Three sided football was devised in 1962 by the Danish artist Asger Jorn, and this version of the beautiful game is an extension of his links to the Marxist-inspired Situationist movement. Jorn saw traditional football as a representation of the “us versus them” class struggle of the time and wanted to create an alternative which reflected the complexity of society and encouraged cooperation. In this game, three, not two, teams would strive on a hexagonal pitch, collaborating rather than competing, agreeing amongst themselves what was allowable and not allowable, rather than being controlled by an outside force. In other words: no rules, no refs.
It is little surprise, then, that the bulk of those drawn to the sport are left-leaning, although Geoff Andrews, from Philosophy Football FC, believes its popularity is also linked to a growing disillusionment with modern football. “There’s an emphasis on teamwork [in three-sided football] but it’s also about individual expression, and at a time when there is a worry about the commodification and corporatisation of football this brings back the true essence of the sport,” he said. Two decades on from the first-known organised three-sided match, there remain no rules beyond a handful of basic principles: the pitch must be hexagonal in shape and equally divided into three, halves can last for any length of time, teams can vary in size, there are no offsides, and goalkicks, throw-ins and corners operate on the basis of each team having two sides on the pitch: if the ball goes out on either of your sides you get the set piece; if it went out off you, it goes to the team whose goal is nearest to the ball. The key principle is that the team who concedes the fewest goals wins, with goals scored only counting in the event of a tie, and it is this which leads not only to the cooperative nature of three-sided football but also to what Dyson described as its “element of bluff”. Gazzetta dello Sport’s Filippo Ricci calls it “organised confusion”.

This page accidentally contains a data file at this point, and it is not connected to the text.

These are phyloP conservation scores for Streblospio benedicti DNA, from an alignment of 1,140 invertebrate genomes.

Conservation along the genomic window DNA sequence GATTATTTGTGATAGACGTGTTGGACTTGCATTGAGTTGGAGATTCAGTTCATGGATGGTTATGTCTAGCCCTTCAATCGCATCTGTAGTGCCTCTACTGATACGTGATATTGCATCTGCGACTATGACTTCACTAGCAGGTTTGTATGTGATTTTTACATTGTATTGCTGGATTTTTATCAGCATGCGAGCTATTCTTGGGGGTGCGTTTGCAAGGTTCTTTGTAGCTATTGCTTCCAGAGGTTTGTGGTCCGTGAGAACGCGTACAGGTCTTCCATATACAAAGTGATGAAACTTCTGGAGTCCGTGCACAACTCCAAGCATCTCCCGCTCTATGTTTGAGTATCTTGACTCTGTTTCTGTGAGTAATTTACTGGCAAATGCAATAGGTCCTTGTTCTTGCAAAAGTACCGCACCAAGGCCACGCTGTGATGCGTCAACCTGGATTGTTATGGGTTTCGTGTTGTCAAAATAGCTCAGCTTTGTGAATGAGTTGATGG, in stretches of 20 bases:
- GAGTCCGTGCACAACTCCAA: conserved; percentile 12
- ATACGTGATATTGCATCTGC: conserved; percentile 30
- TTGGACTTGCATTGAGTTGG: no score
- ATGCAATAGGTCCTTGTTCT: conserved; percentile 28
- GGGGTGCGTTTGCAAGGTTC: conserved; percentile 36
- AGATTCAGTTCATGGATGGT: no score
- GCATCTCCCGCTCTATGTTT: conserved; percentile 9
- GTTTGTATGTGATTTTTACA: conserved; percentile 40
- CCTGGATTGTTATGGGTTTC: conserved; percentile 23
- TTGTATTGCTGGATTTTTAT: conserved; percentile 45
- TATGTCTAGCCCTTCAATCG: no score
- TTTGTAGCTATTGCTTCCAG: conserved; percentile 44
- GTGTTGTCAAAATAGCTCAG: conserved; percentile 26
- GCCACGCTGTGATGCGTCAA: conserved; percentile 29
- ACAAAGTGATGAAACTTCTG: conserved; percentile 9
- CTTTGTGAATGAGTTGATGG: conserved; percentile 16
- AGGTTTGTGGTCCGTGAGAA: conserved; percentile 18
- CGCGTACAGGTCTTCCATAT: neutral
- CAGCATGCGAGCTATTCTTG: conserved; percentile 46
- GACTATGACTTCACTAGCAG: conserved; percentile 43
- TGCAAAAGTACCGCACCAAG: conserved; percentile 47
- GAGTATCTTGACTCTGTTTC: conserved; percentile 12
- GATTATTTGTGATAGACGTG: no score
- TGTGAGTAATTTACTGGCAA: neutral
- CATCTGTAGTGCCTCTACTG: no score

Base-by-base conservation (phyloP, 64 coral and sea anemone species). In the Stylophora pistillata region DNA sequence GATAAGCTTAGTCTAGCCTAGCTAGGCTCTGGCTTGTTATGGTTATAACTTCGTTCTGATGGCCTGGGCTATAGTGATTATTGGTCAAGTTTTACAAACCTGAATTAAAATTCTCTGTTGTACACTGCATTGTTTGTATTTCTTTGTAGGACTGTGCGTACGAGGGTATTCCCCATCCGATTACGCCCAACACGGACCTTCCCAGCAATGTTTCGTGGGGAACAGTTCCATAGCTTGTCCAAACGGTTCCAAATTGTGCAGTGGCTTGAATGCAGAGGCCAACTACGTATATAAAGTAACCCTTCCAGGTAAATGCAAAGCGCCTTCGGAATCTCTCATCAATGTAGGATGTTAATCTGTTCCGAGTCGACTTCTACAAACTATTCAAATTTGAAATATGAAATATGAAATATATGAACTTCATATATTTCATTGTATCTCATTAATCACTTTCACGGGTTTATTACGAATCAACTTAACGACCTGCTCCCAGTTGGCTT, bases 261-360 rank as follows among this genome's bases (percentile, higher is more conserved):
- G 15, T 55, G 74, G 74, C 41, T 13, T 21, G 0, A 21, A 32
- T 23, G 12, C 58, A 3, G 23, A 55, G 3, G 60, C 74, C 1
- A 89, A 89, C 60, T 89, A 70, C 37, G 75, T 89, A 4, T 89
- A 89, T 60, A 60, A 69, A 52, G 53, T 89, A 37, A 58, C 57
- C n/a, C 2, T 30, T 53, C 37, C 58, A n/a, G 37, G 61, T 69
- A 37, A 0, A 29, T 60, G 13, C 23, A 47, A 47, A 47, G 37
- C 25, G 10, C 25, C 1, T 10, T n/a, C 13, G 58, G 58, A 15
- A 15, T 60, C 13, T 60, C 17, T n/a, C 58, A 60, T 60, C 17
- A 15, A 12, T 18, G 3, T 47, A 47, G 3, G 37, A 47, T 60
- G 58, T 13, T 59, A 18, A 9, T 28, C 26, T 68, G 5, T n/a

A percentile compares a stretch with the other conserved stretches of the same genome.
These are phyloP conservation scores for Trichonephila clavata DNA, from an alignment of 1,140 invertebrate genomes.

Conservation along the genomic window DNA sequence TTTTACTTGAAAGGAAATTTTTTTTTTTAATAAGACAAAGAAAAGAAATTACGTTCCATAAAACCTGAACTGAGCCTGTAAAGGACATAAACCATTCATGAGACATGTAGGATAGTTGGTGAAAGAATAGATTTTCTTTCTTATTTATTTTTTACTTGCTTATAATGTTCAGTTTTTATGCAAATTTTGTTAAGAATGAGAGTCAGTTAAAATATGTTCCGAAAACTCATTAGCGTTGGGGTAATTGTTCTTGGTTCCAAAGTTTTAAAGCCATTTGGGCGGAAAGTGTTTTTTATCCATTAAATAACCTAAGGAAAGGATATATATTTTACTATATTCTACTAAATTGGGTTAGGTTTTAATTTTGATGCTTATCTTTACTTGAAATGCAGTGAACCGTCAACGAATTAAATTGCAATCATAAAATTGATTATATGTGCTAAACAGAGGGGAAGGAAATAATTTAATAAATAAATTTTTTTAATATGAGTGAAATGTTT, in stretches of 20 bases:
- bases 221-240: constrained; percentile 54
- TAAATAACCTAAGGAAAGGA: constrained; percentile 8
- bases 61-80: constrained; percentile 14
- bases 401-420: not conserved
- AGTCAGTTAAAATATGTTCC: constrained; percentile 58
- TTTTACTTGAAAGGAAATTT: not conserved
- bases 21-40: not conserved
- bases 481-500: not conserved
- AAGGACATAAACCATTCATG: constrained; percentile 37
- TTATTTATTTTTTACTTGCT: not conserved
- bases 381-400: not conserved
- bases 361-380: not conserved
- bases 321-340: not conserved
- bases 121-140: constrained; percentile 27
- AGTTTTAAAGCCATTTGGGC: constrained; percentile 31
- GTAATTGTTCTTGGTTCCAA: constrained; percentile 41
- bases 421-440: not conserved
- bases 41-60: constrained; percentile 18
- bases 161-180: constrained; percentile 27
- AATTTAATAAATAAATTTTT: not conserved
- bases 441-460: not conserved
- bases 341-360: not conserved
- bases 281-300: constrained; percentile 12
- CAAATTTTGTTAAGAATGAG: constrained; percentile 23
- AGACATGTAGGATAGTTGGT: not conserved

In 2010, Sally O’Reilly, then writer in residence at Whitechapel Gallery in east London, organised a match in which three teams would represent the main political parties in a game designed to demonstrate the shifting allegiences and balance of power in party politics. Philosophy Football FC formulated a set of rules which could be used in a real situation.
A team does not count the goals it scores, only the goals it concedes. The winner is the team that concedes the fewest goals.
2. Throw-ins / goal-kicks / corners
On the hexagonal pitch, each team has two sides of the six-sided pitch: the side with the goal (the ‘backside’) and the side opposite to your goal (the ‘frontside’). If the ball goes out on one of your two sides, you get the throw-in / goal-kick. If it went out off you, the throw-in or corner goes to the team whose own goal is nearest to where the ball went out.
While there is a temptation to have no referees with the following dictat in mind: ‘The game deconstructs the mythic bi-polar structure of conventional football, where an us-and-them struggle mediated by the referee mimics the way the media and the state pose themselves as “neutral” elements in the class struggle’, the match will have two referees, able to make discerning philosophical judgements.
4. Duration of match
Ideally, teams will play until people get bored, start to wander off, fall asleep etc: however, three thirty-minute ‘halves’ with teams rotating goals would work well.
5. Other rules
There will be no off-sides. There will be rolling subs, rush goalies etc.
As the Spanish in our office will tell you, “Guerrilla” means “little war“ and guerrilla actions in the city are ways of protesting, retaking and reconquering urban spaces within a framework of expressing political ideology. Guerilla knitting, also called „yarn bombing“ is an urban art form where people change public spaces by knitting in public objects. The knitting can be just because of brightning up urban areas or it can also contain a political message (often feminist ones). When the guerrilla group “Örgü-T” heard that the trees in Gezi Park were going to be cut down, they gathered more than 8m² of knitted wool to cover a tree. This made us wonder: what if the façade of our Women’s Student Housing in Çeliktepe had have been knitted, literally, into the urban fabric?